"The Ministry of Environment claims that everything is under control and at the same time says that they haven't got any reliable statistics," said Rainer Kuuba, representative of the Estonian Nature Fund.
"The cutting quantity is increasing fast in a short time, mostly at the expense of private forests, and there are no signs of slowdown. The more land is privatized, the bigger the problem. People want to make money fast," said Kuuba.
Andres Talijarv from the ministry, who is also the chairman of the council of the state Forest Management Center, is of the opinion that the Estonian Nature Fund, like all other outward organizations, is trying to pressure the ministry in order to protect their interests.
"They forget that administrating forests is an acceptable method," said Talijarv. "The state institution should place itself in a neutral position towards the environment protectors and the businessmen."
The ministry determined that 7.8 million cubic meters is the annual acceptable cutting limit. From spring 1998 to spring 1999, harvesters cut 7.5 million cubic meters, twice as much as in 1995.
But the problem is that the forest has been cut intensively on a very small area, and the most cut trees are pine, spruce and birch, said Kuuba. Kuuba said the sale of aspen and alder does not bring in much money and are thus not popular.
Talijarv predicted that the number of evergreen trees would decrease on the account of deciduous by 5 percent to 6 percent in the near future.
"It is not bad that people raise birches, if there is a big demand for that and the investment pays itself back fast," said Talijarv. "But besides replanting, forest owners should do more maintenance work," said Talijarv.
"The forest as well as the rest of the harvest should be cut down when it is mellow," said Talijarv.
"The state authorities think people are poor and forests should be given to them. But the cuttings have taken such big measures like during the first independence in 1920, when forests were heavily cut and the wood came very irregularly afterwards. It is difficult to develop forestry in this manner," said Kuuba.
Kuuba said Estonia might also lose a lot of its intact nature and the rare animals and plants that grow there. As an example, the nest of a rare bird black stork was cut down on private land in Poltsamaa.
"All the other European nations have gone through these stupidities. Why should we follow them?" said Kuuba.
Kuuba said many people are of the opinion that mature forests will start making loss, but actually they do still produce profit, but imore slowly. He said only the forests that are not replanted do not not bring in profit.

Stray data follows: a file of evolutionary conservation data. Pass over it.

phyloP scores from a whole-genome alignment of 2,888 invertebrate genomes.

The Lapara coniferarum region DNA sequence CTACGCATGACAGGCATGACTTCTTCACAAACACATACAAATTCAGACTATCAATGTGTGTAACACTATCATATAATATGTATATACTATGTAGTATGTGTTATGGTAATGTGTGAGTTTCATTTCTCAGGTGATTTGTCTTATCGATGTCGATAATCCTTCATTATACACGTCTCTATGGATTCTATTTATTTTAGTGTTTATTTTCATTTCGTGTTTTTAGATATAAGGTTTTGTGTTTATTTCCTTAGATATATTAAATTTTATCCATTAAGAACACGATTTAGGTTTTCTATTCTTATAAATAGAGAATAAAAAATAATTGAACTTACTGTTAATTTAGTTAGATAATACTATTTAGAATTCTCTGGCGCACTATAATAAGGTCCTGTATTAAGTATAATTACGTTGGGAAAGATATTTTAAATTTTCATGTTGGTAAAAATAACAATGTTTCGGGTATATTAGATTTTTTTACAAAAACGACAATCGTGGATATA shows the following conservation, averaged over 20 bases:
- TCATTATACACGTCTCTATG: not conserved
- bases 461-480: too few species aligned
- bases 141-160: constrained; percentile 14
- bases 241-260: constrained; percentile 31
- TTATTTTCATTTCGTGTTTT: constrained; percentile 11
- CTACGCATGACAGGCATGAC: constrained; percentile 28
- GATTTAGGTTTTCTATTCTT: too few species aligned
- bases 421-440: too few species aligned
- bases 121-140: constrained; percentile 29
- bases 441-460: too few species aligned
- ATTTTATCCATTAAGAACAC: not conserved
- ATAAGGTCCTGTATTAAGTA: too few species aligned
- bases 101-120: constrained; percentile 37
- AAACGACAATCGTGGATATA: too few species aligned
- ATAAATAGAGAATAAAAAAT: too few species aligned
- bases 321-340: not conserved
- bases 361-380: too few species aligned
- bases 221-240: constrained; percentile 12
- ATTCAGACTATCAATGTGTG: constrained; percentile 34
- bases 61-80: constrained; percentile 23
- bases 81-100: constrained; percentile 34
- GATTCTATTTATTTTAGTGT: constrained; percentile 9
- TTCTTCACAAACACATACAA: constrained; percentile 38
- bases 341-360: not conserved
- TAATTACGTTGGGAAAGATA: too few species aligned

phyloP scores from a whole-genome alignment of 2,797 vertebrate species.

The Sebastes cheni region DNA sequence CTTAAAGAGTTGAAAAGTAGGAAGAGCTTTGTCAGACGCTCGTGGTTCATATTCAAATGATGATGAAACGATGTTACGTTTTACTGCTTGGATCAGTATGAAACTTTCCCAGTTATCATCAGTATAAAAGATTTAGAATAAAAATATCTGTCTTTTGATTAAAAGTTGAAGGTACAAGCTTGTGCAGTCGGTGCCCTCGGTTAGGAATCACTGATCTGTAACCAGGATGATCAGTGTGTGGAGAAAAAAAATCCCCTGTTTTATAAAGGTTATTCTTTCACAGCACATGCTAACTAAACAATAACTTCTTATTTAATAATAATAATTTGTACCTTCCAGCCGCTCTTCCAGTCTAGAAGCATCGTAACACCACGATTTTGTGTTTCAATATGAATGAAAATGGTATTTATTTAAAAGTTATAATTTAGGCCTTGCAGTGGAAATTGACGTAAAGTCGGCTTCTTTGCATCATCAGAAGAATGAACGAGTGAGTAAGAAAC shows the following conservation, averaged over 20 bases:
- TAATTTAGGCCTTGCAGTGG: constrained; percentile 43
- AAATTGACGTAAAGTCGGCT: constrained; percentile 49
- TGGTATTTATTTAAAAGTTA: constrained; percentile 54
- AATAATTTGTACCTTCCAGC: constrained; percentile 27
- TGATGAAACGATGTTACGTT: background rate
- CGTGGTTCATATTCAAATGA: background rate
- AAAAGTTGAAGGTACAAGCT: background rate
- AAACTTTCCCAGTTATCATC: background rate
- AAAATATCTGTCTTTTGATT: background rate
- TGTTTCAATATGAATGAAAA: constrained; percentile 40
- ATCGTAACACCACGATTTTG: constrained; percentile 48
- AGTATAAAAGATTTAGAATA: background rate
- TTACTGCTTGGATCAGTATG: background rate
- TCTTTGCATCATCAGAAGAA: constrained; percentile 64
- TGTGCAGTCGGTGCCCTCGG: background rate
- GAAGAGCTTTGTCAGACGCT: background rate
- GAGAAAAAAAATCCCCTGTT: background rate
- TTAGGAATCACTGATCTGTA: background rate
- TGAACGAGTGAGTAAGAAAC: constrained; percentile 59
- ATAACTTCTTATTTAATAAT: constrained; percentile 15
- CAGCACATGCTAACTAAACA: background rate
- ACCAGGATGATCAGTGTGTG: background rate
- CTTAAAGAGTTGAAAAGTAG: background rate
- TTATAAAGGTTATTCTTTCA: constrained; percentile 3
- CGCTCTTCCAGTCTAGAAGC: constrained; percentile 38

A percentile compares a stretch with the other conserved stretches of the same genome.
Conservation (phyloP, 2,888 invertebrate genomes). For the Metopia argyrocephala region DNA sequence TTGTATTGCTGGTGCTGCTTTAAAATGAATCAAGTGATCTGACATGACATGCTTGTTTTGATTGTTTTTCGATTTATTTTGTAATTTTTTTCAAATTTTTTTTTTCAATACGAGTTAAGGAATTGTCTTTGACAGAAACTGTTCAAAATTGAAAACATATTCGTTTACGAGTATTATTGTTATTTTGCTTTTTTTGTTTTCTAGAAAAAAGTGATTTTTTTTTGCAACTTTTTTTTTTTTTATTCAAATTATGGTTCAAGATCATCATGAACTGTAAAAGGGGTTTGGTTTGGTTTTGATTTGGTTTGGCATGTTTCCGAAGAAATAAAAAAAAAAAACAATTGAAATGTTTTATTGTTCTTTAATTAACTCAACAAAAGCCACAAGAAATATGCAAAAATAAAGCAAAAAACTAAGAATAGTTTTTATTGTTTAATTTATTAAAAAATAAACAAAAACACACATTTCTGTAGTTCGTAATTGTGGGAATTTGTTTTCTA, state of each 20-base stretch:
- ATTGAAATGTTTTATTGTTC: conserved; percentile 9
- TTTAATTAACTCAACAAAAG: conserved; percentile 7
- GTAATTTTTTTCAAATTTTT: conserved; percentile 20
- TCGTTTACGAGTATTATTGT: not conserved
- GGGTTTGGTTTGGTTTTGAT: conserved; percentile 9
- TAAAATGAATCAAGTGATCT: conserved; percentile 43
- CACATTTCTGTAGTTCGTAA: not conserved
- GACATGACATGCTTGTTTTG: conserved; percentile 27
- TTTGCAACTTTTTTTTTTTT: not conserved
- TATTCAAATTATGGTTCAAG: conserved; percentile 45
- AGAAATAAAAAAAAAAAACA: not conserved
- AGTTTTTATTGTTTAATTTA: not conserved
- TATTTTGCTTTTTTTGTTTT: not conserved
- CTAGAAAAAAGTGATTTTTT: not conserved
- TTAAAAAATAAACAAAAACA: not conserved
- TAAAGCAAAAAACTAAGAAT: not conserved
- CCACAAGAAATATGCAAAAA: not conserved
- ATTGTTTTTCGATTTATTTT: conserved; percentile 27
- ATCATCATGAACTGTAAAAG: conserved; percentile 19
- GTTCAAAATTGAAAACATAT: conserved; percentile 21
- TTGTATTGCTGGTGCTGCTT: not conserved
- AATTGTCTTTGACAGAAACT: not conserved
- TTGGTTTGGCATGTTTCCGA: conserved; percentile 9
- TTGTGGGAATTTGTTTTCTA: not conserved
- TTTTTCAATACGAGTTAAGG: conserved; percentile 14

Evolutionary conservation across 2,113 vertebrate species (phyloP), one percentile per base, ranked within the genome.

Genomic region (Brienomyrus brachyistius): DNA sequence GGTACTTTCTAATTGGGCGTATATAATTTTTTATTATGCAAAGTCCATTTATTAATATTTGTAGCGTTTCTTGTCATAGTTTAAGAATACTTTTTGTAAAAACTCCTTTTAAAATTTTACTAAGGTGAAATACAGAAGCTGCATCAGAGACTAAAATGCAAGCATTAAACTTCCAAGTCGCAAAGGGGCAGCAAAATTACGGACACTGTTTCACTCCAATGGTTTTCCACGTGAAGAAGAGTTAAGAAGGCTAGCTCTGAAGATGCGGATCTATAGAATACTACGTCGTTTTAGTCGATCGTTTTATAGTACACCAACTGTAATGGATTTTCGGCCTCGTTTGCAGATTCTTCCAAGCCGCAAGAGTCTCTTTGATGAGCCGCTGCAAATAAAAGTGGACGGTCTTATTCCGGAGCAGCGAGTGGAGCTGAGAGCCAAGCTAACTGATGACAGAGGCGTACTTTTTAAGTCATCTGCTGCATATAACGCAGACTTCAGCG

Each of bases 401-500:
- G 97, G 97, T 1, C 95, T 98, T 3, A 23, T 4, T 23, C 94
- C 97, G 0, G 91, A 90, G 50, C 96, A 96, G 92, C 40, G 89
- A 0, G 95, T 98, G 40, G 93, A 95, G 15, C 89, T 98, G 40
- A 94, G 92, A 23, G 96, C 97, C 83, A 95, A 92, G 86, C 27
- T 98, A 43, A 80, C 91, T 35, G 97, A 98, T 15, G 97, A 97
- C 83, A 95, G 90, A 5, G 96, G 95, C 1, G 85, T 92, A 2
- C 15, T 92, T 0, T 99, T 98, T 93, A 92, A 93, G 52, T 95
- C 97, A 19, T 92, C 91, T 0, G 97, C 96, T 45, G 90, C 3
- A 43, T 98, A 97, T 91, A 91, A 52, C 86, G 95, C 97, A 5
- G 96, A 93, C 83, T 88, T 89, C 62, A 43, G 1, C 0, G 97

According to Kuuba, less than 10 percent of the privatized forests are replanted. Forest replanting to match the cutting quantities has only taken place in state forests. About 60 percent of the state-owned forests are replanted, and natural seeding does the rest.
"The replanting of state forests does not compensate for the losses in private forests. Therefore we should be grateful that the land reform lasted that long," said Kuuba.
Talijarv said that according to a specialist from a world environment protection organization, only 10 percent of the forest has to be replanted and the rest will recover by itself.
"My opinion is that at least 50 percent has to be replanted," said Talijarv. He added that the land had not been scarred so deeply that it would fail to recover.
Kuuba also disclosed that only about 30 percent of the taxes from forest business are paid. He said it is very common to avoid paying value added tax and social tax. The state has thus lost 1 billion kroons of revenue.
Talijarv said that currently it is more difficult to fool the government, and tax evasion schemes have become more complex.
"When wood is sold to a sawmill, the VAT is paid directly to the state budget by the sawmill," said Talijarv.
Today, forested land makes up nearly half of the surface of the Estonia. By the end of 1999, almost 1 million hectares of land were registered as state property, about 40 percent of the total number of forests. Of this area, forest makes up almost 78 percent and marshlands equal 15 percent.
The new law on forests adopted at the end of 1998 does provide for a more stringent replanting requirement, but people do not obey these regulations, said Kuuba.
"Even the constitution says it is important to protect nature. People think that there are no obligations toward the forest, but only a revenue to be made. The economic development law also says renewable resources used should be reproduced in the same amount," said Kuuba.
Talijarv said some amendments will be made in the forest law, but this will not affect forest owners. Although the quantity cut has tripled during the last seven years, Talijarv believes the law, as well as the economic environment, will hinder the enormous increase in forest cuttings. He said the capacity of the Estonian woodcutters is about 8 million cubic meters, and there is no demand for more wood.
The average price of the standing crop at the state forest auctions in 1999 was 200 kroons per cubic meter, which is 29 kroons less than in 1998.
The export of wood and wood products gives about 15 percent of the total exports in Estonia. "As the share of wood imports is trivial, exports related to wood and wood products give almost 6.5 billion kroons positive cash flow in the trade balance," said Talijarv.